7. I've heard that arming varies depending on the type, manufacturer, and year of the rocket, and some have a safety pin along with the cap, some only arm after the launch charge is fired, and some are fully armed once the safety cap is removed. I'll see if I can find a link to cite for that.
  8. So we know the RPG-7 will be in the game. Of course, the ammo will be rare, the launcher heavy and cumbersome, but who needs the launcher when the rockets have so much potential on their own? You see, the rocket for the RPG-7 has its detonation trigger at the tip, of course. There is a little protective cap that you remove from the tip just before firing, since without it, it will go off if it gets enough force applied to it. So, if all you have is the rocket, you have yourself an incredibly dangerous weapon even if you don't have the launcher. Now, what sorts of things can we do with it? 1. Throw it. If done right, this is not as suicidal as it may seem. Since you want it to land with the tip hitting the ground first (and as far away as possible), a rooftop or a cliff's edge seems a good place to throw them from. Once we can fire from vehicles, throwing them from the back of a moving V3S might be a good way to take out that car chasing you. If you're on the ground, and have no other choice, you'd want to throw it underhand with a decent arc with as much force as possible - throwing it overhand just makes it spin end over end, and it *might* not go off. Of course, there is always just taking the F11 route and just slamming it down at your feet, taking everyone else nearby with you. 2. Launch it old school via improvised ballista. A regular bow or crossbow ain't going to cut it, unless you want to have a front row seat to your own dismemberment. You need to go bigger - like *at least* 3x-4x the width and strength of a crossbow for something you could carry short distances (obviously not something you could shoulder or just carry around anywhere) and use it for a high-arc path that probably maxes out at 30ft (perhaps useful for camp/base assault/defense), or go even bigger and mount it to the back of a vehicle like the V3S, and scare the hell out of everybody. In either configuration, something like that is going to require quite a bit of crafting and materials. 3. Incorporate it into a tripwire-triggered trap. It would be hard to conceal in most situations, but as long as you have a way for the armed rocket to drop several feet once the tripwire is triggered, there's not going to be much left of anything that was there just before it went off. 4. IED. If placed properly, and covered by another object to both conceal it and increase it's trigger area (such as a car hood, log, board, sheet of corrugated metal, or something to that effect), driving or maybe even running over it could set it off (perhaps as a base defense to prevent the entry or removal of vehicles from inside). 5. Something in your way, such as a pesky wall, building, or pedestrian? Have no interest in surviving to see the next sunrise? Tell your squad to get out of the vehicle. Have them attach one or more rockets to the front bumper or hood. Approach your target at high speed. Spawn on the coast. So after reading that, one might consider that maybe this particular weapon might be just a little too OP, if we would be able to use it in such a manner. To a certain extent, I agree, but I think there are ways to balance that out. Obviously, making them about as rare as a SVD or VSS spawning with a full mag right beside another full magazine is the obvious first step. Rockets should have and 'armed' and 'safe' action to them. In their armed state, they should be incredibly dangerous to just have jostling around in your backpack, and should have a small chance of going off if you fall or dive to the ground. Even when the safety cap is on, **and** once the devs have a new system for handling inventory damage in place, there should be at least a *small* chance that if the rocket is in your inventory, and is hit by one of the heavier caliber rounds (perhaps .308 or 7.62x54r, for example), it may detonate. While this is probably an incredibly mind-bogglingly rare chance of this happening IRL, if done properly would seem to be a fairly decent risk/reward balance. I would hope that we would see at least some of these possibilities later on in vanilla DayZ, but of course, I don't think we'll see this particular item's full potential until modders get their hands on it. What do you think?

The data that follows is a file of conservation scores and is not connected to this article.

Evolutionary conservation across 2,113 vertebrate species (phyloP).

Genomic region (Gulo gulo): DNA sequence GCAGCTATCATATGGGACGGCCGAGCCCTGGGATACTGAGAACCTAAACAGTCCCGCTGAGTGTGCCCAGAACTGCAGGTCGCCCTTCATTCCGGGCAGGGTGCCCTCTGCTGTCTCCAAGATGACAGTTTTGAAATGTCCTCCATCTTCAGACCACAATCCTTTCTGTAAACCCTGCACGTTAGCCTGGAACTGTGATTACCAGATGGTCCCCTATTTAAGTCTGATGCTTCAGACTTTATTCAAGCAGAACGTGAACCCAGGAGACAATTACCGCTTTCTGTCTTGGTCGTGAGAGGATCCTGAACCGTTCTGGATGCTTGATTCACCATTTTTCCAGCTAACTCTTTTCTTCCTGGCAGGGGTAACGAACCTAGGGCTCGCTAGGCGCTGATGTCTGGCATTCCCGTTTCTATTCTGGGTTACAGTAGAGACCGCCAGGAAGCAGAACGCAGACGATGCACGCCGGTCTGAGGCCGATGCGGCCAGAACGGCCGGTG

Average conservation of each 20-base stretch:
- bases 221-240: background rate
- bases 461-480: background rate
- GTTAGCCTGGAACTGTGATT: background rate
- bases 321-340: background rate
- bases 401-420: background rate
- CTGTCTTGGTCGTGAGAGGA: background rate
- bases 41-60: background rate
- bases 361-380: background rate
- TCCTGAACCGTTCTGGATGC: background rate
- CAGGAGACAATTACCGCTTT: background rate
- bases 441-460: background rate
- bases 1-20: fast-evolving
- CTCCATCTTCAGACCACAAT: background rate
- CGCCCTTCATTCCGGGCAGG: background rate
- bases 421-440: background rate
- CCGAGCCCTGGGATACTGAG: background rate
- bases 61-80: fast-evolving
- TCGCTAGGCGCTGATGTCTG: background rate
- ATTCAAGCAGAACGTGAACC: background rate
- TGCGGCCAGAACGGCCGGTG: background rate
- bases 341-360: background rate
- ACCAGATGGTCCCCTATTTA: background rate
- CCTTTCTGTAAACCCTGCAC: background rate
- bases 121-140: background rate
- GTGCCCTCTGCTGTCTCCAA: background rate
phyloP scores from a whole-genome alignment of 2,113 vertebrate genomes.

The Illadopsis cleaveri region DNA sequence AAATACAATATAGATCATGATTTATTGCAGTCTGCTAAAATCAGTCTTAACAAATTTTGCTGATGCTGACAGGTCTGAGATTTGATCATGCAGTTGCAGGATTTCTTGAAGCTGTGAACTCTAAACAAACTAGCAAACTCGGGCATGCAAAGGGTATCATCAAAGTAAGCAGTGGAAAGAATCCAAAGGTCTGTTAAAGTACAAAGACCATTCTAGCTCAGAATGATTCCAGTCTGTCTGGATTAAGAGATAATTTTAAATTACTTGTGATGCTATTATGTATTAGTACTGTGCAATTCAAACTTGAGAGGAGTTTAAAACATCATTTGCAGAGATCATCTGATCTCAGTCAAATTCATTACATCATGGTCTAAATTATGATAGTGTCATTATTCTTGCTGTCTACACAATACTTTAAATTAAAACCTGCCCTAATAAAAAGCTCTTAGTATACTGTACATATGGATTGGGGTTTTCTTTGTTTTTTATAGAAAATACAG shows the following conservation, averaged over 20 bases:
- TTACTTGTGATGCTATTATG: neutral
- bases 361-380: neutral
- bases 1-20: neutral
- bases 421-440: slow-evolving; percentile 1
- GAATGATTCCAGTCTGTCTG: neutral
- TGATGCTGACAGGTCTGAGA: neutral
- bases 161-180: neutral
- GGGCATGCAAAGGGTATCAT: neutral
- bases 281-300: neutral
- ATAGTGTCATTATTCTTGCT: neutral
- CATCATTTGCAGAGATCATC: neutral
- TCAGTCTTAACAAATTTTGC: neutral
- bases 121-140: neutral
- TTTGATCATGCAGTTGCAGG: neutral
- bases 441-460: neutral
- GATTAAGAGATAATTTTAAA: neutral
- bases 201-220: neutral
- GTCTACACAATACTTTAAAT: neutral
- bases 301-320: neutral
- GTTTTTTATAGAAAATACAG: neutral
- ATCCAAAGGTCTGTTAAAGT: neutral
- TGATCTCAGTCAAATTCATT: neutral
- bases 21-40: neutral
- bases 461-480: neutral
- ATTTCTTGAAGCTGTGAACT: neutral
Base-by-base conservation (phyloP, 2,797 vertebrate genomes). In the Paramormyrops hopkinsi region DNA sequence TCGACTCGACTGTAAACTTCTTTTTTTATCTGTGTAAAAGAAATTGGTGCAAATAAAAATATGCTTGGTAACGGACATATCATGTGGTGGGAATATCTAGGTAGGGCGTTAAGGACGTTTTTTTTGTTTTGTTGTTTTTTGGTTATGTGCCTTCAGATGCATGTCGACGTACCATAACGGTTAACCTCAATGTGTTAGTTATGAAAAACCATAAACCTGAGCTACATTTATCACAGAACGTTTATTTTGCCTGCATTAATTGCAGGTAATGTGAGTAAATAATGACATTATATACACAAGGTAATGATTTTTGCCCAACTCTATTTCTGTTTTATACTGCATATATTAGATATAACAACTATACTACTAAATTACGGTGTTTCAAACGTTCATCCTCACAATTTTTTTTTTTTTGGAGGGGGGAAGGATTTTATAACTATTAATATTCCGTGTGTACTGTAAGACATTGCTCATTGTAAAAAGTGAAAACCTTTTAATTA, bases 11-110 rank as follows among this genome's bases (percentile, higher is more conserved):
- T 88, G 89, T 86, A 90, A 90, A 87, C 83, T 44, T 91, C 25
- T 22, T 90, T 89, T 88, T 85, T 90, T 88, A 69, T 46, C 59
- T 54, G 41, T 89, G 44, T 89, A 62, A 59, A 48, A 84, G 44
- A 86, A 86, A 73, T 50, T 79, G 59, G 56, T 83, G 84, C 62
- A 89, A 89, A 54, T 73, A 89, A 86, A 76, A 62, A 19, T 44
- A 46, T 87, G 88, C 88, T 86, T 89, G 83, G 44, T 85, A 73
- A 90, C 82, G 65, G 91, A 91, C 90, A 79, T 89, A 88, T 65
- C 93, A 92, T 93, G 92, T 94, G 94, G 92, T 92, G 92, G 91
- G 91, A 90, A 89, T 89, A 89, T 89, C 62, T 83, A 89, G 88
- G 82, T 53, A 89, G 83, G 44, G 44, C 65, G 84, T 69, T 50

9. Looks like there is a new exp patch released today that has a potential fix for TrackIR. Those with head tracking systems should try it out and report any issues to the bug tracker, or at the very least, post a detailed comment in the relevant thread HERE.